Tag Archives: outdoor play

Play in the time of coronavirus

Authors: Tim Gill and Penny Wilson

[Updated 25 April 2020 and on previous dates, with new links to other posts, ideas and reflections, plus a few additions (in italic) and deletions (in strikethrough text) to reflect the 23 March 2020 address to the nation from the UK Prime Minister, and subsequent official guidance for England.]

The lives of parents and caregivers around the world are being turned upside down. But amidst all the fear, stress and uncertainty, children of all ages still want – and need – to play.

This post shares some thoughts and ideas on supporting children’s play in these challenging times, bearing in mind that they may need to be indoors, or socially distancing themselves following official guidance if they are outside.

Photo of a painted rock

Photo: Wikipedia (creative commons licence)

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Is child-friendly planning a luxury that only rich cities can afford?

Is child-friendly urban planning and design a ‘rich city’ pursuit? Or can it gain traction in the global South, where most of the world’s urban children will soon be living? I spent a week in Recife, Brazil exploring this question.

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The Chinese educational revolution with outdoor play as its beating heart

Anji Play – a public kindergarten service running in 140 centres for 14,000 children aged 3-6 in Anji County, China  – is gaining an international profile for its emphasis on outdoor play and its relaxed approach to risk. I first stumbled on it a couple of years ago, thanks to this widely-shared video on Facebook. More recently my curiosity was piqued by its inclusion in a superb episode of the Netflix TV documentary ‘Abstract’, on the US construction toy designer and play advocate Cas Holman.

Then I realised that an upcoming trip to China was going to take me literally to Anji Play’s doorstep. So I persuaded my Chinese clients to exploit this lucky coincidence and set up a visit.

My first view of the schoolyard at Anji Play

My first view of the schoolyard at Anji Play

This post shares some thoughts on what I saw and heard. It ends with a short interview with Anji Play’s founder, Cheng Xueqin, who has just stepped down from her role as head of service.

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Putting children at the heart of urban planning: a call for action


Authors: Tim Gill, Adrian Voce, Darell Hammond and Mariana Brussoni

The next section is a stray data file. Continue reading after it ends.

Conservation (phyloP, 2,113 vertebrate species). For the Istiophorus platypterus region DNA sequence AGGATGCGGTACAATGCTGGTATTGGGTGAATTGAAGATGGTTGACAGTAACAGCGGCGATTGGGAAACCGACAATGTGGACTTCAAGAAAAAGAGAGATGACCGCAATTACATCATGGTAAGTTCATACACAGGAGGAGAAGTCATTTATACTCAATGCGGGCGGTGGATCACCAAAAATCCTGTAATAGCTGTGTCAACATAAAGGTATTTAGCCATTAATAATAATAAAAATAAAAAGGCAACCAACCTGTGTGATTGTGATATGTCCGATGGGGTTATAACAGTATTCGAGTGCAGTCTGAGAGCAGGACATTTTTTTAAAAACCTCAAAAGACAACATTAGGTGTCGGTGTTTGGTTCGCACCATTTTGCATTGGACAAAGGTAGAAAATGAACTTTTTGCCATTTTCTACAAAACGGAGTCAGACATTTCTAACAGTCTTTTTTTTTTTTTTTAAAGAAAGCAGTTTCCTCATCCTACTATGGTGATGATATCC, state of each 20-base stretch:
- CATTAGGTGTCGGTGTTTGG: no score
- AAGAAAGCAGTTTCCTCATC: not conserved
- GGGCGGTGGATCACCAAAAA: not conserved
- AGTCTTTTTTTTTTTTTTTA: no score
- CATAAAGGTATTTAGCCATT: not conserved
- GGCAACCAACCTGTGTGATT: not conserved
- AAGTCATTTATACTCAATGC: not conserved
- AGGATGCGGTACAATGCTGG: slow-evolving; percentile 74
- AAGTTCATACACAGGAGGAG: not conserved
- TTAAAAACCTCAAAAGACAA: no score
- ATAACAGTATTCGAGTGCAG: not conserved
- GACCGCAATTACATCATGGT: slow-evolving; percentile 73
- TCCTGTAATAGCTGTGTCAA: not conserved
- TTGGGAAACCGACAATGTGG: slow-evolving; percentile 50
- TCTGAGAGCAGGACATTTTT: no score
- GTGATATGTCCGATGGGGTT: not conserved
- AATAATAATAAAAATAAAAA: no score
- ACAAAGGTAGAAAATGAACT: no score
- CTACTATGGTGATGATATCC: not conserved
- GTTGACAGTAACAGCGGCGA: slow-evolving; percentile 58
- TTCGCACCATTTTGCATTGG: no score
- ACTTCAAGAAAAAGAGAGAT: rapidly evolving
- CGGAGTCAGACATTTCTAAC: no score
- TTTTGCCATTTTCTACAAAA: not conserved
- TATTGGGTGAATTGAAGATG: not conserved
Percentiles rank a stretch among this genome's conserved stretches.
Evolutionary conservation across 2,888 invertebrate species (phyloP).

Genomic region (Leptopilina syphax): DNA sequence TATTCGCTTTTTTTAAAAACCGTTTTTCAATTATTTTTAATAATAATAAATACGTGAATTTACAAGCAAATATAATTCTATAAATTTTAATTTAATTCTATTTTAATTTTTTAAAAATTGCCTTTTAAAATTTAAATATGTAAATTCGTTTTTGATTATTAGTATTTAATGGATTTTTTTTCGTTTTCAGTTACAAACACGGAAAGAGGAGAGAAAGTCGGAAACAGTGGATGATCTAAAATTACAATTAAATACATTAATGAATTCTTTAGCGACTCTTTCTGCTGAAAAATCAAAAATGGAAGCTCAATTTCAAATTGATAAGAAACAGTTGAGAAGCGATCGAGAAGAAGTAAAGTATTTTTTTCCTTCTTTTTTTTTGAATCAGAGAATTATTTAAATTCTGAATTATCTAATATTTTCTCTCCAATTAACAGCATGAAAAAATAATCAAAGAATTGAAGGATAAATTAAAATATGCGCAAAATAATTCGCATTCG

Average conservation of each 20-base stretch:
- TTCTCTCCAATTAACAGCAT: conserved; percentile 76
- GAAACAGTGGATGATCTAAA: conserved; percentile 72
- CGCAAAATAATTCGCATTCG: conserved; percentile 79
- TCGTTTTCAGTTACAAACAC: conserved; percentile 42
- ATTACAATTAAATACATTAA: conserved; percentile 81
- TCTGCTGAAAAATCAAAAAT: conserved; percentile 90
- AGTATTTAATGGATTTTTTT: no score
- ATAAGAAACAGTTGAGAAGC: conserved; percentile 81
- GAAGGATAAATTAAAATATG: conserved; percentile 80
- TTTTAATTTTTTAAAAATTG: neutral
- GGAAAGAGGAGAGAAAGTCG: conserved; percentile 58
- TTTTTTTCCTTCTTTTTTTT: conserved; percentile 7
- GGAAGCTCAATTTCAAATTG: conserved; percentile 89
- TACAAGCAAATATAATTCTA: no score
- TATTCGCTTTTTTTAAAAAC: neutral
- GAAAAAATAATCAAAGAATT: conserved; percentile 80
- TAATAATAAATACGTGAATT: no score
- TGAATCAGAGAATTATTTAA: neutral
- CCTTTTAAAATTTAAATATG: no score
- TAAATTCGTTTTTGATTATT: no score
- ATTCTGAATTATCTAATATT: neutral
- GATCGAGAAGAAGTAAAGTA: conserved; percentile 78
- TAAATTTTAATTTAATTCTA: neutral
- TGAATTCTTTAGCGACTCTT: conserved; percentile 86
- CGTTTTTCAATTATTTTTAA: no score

Cities around the world are failing children. 30 years after the launch of the UN Convention on the Rights of the Child – which aimed to make children’s needs and views central in policy making – most cities are hostile if not life-threatening places for their youngest inhabitants.

The global death toll of children on the roads is surely the most shocking illustration of the failure of urban planning. Road traffic is the leading global cause of death among people aged 15–29, and the second highest single cause of death for children aged 5–14.

Dangerous hilly road with cars and pedestrians, Ciudad Bolivar, Bogota

Ciudad Bolivar, Bogota

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Last kindergarten in the woods?

[Note: I have added updates at the end of this post] Last month, as part of my Churchill Fellowship travels, I met Viola Zürcher, the leader of a German forest kindergarten (strictly speaking a waldkindergrippe or forest crèche, which takes children aged under three). Her setting runs five days a week in a wooded area on the edge of the city of Freiburg. Like other similar settings, it has a small, temporary hut building as an indoor base.

The visit was meant to be a brief social call, arranged by Freiburg residents and play advocates Peter Höfflin and Ellen Weaver (my tour-guides-cum-translators for the day). But the conversation took an unexpected turn.

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Snow 1, Snapchat 0 – and why this result matters

Last Sunday it snowed round our way. For the first time in years my neighbourhood – like much of London, the South East and beyond – woke up to a blanket of fresh, snowball-perfect snow. And guess what: children went outside and played. They sledged. They made snowmen and snow angels. They had snowball fights.

Snowman

To repeat: children went outside and played.

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The London Plan is just the start | Child in the City

Change is in the air at City Hall, as followers of my facebook page will have spotted. Last week Mayor Khan fleshed out his vision of ‘good growth’ for London in the draft London Plan. And the signs are that child-friendliness is part of the picture.

The Plan, with its bold statements about integrating play into neighbourhoods and improving children’s independent mobility, shows genuine progress (see Policy S4, pp 212-4). Here Holly Weir (former senior strategic planner for the Greater London Authority) gives her take on the story so far, and the challenges to come. As co-author of the original planning guidance on play, I agree that clear, effective guidance will be key to implementing the policy.

Does the new London Plan, published last week by Mayor Sadiq Khan, herald a renewal of the UK capital’s commitments to become a genuinely child friendly city? Holly Weir, who worked on the plan for two years at the Greater London Authority (GLA), believes it is a big improvement on its predecessor, but that the […]

Source: The London Plan is just the start | Child in the City